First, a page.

The Pro version of CrossOver ($60) we used for testing includes two distinct versions of the program, one for productivity and one for games. The Standard version ($40) does not support games. This is a little confusing—I would prefer one app that ran both applications and games in a Pro version instead of having two icons on my Dock.

For supported apps, installation works great. For example, if you insert the installation disc for Adobe Photoshop CS2, CrossOver launches automatically and prompts you to install it. The installation takes place using the Windows API. CrossOver also adds newly installed programs to the Mac Applications folder, and you can launch them from the Dock. When you print, CrossOver uses your Mac print driver. In daily use for fully supported apps, CrossOver worked like a charm: it rarely got in the way of running Windows software and it’s easy to use when you know the program is fully supported.

Testing results

The latest 7.0.2 version adds support for Microsoft Office 2007—compelling as long as you’re not already using Office 2008 for the Mac, released in January. Some companies have a standard desktop that requires everyone to run the approved Office version (likely for Windows). So if Mac users can install CrossOver, they can run Office 2007 in a matter of minutes.


With CrossOver Mac Professional, you can run Windows apps, but without ever touching an actual Windows operating system disc.

In tests, Word 2007 worked just fine for typing up documents. However, many features—the clip organizer, charts, and mail merges, for example—did not work. Both Excel and Outlook crashed a few times on my MacBook Pro. However, I did run Outlook 2007 for long periods—marking incoming e-mails with urgency flags, viewing a task list, and setting up my day-to-day schedule—without problems. Codeweavers says it is currently tweaking Wine for full Office 2007 compatibility and acknowledges that CrossOver support for Office 2007 is still a bit rough around the edges.

For officially unsupported apps, Codeweavers hosts a forum where users can report their experiences in testing software and award color-coded badges to indicate the program’s level of support. For example, you can find out if Quicken 2008 runs well (e.g., gold), has some minor or major issues (e.g., silver or bronze), or will not run at all (e.g., “Not known to work”). (Visio 2003 might work, while Quickbooks likely won’t.) CodeWeavers oversees the forums for user advocates who test Windows programs, but does not provide a standard testing methodology or distinguish test results by hardware specifications. It also provides some Wine testing scripts.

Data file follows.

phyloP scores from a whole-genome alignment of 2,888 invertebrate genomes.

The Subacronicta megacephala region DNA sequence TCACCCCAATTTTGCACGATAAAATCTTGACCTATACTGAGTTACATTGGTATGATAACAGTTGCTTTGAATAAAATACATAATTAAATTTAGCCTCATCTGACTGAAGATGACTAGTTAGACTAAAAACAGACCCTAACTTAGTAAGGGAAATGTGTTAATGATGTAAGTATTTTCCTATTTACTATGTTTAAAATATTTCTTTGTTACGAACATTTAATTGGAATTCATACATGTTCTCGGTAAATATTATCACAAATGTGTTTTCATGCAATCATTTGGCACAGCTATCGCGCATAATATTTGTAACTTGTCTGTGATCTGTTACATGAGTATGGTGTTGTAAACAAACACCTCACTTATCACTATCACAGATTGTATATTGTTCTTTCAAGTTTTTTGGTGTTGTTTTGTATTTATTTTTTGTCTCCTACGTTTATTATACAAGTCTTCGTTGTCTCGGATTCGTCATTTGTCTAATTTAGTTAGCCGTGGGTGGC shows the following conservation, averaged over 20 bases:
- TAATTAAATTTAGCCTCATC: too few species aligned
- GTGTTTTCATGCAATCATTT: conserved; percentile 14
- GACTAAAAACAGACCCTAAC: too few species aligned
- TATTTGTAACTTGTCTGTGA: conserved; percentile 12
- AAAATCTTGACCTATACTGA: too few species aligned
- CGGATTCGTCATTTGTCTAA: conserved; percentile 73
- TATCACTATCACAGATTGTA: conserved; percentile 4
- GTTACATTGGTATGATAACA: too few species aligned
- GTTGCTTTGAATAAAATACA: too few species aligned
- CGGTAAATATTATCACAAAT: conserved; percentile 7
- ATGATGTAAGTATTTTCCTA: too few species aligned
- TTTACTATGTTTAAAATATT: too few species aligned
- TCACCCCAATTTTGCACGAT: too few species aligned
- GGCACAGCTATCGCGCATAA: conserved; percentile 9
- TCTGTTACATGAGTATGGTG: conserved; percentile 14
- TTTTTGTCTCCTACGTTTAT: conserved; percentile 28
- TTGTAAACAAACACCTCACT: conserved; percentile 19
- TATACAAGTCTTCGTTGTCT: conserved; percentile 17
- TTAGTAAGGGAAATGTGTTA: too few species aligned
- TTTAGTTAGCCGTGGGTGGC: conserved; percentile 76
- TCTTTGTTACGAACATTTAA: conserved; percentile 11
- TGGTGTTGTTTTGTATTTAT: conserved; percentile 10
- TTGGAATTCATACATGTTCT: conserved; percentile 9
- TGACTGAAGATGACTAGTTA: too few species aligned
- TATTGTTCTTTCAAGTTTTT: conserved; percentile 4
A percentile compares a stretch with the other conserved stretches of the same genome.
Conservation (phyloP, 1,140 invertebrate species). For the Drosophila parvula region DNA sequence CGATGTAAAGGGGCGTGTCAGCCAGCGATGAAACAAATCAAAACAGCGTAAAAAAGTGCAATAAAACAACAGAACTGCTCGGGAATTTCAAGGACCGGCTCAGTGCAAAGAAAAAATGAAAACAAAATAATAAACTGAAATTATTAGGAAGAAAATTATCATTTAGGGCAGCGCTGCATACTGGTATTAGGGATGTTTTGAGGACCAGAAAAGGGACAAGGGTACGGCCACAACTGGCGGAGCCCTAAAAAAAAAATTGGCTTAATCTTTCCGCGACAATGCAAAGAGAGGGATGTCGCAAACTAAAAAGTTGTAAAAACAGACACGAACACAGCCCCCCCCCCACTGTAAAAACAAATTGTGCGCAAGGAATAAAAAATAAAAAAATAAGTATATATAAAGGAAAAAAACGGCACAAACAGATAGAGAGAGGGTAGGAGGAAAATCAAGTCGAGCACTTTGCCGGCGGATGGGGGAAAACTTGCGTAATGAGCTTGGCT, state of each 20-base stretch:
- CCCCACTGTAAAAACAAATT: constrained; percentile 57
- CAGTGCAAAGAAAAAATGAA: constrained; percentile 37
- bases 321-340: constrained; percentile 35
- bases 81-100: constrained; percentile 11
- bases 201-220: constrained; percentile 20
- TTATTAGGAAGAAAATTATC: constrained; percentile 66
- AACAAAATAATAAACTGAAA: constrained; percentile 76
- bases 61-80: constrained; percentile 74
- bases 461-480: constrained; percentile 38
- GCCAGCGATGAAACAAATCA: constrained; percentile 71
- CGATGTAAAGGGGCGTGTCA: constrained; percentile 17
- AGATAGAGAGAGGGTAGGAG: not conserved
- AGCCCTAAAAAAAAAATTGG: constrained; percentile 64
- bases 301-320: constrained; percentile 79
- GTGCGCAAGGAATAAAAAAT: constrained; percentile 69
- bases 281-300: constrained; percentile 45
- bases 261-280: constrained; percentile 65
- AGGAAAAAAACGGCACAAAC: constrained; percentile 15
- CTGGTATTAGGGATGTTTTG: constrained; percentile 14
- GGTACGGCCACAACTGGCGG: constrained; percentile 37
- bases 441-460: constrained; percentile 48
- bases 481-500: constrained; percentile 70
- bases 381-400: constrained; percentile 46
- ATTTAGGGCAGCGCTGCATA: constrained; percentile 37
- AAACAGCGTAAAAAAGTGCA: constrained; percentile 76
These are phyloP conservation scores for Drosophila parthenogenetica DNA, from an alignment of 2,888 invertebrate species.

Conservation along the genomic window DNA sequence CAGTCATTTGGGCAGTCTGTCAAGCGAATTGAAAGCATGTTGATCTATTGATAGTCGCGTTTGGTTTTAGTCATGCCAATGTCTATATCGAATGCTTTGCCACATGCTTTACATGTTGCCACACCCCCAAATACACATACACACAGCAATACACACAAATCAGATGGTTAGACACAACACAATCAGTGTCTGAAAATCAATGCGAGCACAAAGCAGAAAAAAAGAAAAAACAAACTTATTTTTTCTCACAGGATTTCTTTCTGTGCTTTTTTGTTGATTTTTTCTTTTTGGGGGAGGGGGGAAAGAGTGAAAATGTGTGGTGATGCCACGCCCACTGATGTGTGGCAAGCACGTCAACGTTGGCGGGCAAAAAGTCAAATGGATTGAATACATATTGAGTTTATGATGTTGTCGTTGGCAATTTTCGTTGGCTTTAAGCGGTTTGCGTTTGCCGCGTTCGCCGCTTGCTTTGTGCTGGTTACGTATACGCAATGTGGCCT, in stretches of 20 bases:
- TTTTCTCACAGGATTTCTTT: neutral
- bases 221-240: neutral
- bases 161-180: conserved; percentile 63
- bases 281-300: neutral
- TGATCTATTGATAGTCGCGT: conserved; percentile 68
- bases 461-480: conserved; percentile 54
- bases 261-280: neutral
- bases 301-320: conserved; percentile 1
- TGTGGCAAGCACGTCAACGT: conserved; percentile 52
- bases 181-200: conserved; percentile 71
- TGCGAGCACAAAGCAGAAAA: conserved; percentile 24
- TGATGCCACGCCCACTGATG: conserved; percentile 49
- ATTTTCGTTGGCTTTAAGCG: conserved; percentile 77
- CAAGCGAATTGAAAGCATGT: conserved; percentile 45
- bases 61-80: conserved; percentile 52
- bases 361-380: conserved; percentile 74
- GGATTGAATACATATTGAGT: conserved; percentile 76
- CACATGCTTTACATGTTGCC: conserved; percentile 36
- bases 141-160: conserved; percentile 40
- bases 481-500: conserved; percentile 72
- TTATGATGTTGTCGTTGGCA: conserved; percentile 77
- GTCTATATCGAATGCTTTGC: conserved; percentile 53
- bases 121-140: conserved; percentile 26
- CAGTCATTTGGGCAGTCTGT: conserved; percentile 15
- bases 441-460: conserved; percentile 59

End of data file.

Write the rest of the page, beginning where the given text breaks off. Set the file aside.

I would strongly prefer that CrossOver maintain a database of supported commercial software and, when I attempt an install, present an alert box with information about whether the program will work. This would save me a trip to the Web site. For example, I tried to install Adobe Photoshop CS3 before checking the support forums. During the installation, CrossOver merely acted as if it were waiting for the installation to complete. It never did, so I had to quit CrossOver and, eventually, had to reboot entirely. A simple alert that CS3 apps will definitely not work, or showing the related “gold” and “silver” rankings, would have helped immensely. CodeWeavers says it is working on more alerts for the next release.

CodeWeavers does offer exceptional e-mail- and telephone-based tech support. For one problem—running the unsupported version of Adobe Photoshop CS3 for Windows—tech support responded in three hours and provided a concise answer: the application is not supported at all. For another problem—printing to a PDF file in Word—the support was much more helpful, providing a clear solution (use the CUPS-PDF driver and print to PDF) in the same time period.